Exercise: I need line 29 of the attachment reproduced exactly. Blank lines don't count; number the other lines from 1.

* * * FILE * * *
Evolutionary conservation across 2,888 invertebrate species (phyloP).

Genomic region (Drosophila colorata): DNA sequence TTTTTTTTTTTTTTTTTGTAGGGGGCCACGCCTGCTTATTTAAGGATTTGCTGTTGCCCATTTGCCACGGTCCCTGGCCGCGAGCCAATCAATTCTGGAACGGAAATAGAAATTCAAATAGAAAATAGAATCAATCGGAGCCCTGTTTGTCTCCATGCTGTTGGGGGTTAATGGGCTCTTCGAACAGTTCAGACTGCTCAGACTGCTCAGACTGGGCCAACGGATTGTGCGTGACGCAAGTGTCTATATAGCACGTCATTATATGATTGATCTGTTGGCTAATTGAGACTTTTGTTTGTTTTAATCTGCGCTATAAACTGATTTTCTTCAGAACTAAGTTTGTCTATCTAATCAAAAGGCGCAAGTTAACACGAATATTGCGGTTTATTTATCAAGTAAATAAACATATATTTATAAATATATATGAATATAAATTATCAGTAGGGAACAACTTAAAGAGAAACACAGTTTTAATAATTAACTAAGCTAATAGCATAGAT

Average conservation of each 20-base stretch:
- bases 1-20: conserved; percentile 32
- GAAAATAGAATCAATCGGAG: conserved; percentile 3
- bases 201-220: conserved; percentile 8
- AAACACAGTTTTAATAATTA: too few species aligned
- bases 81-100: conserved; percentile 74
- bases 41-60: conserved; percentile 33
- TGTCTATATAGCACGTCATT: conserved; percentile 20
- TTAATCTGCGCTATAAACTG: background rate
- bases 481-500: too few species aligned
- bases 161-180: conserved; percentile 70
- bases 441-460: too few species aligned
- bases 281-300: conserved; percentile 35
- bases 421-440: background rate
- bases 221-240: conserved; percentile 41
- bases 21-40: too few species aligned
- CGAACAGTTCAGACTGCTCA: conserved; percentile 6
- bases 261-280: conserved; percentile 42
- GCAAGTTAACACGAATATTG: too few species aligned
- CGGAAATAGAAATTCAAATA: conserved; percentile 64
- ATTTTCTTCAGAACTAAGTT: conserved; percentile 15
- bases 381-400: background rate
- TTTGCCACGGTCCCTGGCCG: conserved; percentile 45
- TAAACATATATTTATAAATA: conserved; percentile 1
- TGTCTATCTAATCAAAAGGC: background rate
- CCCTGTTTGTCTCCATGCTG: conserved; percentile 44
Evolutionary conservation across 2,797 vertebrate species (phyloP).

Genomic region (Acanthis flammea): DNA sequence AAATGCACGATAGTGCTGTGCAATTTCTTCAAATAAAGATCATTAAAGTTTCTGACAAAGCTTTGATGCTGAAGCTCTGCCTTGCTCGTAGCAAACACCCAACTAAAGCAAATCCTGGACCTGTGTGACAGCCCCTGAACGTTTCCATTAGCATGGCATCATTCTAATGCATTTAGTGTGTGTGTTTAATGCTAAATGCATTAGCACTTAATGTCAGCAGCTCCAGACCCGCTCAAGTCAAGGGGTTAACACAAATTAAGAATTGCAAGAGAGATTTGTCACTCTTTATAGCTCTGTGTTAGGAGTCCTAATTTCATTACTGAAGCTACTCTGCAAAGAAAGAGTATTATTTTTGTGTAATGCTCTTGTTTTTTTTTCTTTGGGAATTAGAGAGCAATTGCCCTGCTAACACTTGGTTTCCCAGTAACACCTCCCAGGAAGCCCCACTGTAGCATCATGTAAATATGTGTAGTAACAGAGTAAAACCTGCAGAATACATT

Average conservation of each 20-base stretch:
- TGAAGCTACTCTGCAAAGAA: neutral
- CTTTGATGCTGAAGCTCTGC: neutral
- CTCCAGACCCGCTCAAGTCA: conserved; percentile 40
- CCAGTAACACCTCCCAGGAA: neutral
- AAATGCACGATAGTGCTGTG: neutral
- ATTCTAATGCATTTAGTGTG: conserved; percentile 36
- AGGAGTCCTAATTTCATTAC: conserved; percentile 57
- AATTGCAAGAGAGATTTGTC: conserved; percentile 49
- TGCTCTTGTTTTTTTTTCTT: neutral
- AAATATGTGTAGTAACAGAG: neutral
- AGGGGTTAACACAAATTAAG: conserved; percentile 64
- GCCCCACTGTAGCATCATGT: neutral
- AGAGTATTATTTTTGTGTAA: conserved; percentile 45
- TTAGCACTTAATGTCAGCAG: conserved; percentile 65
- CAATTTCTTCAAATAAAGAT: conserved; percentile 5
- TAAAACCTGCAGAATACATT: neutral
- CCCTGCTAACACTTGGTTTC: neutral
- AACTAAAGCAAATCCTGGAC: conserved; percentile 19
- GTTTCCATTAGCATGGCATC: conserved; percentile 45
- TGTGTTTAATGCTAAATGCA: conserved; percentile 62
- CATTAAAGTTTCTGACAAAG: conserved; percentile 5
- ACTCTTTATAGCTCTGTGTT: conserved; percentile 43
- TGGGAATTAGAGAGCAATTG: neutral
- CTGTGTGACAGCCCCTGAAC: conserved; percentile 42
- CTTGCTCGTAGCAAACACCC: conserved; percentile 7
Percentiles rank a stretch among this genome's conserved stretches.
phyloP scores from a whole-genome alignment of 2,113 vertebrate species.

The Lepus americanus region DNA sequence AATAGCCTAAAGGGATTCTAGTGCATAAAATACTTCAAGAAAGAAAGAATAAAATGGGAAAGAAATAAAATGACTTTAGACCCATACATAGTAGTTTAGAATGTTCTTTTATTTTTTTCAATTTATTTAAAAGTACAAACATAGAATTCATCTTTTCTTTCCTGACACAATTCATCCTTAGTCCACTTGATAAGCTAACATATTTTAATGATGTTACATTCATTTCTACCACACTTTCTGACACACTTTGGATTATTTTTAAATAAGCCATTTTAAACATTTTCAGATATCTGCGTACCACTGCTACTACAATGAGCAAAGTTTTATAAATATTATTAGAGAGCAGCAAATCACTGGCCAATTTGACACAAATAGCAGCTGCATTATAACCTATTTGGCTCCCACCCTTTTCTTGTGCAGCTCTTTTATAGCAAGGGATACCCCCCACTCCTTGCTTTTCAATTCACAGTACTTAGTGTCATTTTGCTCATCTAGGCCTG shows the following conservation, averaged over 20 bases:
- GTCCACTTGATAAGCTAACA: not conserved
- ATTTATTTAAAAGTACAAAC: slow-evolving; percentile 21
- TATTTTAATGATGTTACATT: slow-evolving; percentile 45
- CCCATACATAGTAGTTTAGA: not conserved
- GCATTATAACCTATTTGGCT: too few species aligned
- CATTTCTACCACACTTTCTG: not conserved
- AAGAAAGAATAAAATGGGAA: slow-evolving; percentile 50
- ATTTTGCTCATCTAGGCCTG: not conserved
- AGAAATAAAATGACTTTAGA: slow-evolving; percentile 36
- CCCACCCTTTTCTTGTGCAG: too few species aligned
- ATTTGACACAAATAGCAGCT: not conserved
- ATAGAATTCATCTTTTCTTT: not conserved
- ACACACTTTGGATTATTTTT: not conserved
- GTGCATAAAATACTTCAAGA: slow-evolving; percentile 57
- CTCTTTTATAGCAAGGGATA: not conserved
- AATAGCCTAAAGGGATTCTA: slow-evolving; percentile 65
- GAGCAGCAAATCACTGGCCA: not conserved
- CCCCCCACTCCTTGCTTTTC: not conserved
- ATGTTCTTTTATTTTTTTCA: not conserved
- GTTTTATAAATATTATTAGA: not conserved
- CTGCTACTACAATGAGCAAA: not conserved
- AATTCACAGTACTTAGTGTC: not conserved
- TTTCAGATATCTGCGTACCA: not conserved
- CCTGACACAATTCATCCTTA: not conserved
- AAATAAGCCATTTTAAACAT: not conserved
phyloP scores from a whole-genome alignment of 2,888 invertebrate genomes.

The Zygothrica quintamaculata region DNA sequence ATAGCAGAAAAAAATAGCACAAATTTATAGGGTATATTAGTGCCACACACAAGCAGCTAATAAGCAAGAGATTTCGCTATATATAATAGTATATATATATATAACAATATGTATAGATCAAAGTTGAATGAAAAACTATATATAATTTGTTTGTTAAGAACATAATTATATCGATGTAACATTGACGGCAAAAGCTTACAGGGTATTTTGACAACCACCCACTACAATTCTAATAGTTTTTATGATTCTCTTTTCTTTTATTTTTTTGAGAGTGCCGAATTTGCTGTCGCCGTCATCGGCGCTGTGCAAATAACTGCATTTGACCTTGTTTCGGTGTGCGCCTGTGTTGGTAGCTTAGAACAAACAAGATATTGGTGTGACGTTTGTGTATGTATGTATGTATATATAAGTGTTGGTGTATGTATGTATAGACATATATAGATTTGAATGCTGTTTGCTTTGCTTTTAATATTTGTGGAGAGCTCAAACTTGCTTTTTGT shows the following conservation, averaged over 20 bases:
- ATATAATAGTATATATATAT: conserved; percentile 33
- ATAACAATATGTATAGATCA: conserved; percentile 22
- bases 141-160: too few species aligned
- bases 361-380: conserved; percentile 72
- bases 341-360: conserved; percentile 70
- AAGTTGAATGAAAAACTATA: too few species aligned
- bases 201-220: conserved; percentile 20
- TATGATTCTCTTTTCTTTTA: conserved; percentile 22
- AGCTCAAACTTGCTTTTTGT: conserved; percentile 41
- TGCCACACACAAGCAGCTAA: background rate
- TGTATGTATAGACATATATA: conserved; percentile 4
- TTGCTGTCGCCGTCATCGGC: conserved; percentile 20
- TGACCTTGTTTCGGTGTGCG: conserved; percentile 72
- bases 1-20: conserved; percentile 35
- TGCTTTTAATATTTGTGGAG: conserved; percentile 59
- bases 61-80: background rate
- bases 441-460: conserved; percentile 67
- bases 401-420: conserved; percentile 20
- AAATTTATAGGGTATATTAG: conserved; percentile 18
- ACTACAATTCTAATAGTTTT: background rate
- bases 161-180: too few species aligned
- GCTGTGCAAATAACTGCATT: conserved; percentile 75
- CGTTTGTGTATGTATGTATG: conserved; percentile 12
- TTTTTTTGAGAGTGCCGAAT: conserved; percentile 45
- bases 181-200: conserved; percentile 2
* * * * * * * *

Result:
Evolutionary conservation across 2,797 vertebrate species (phyloP).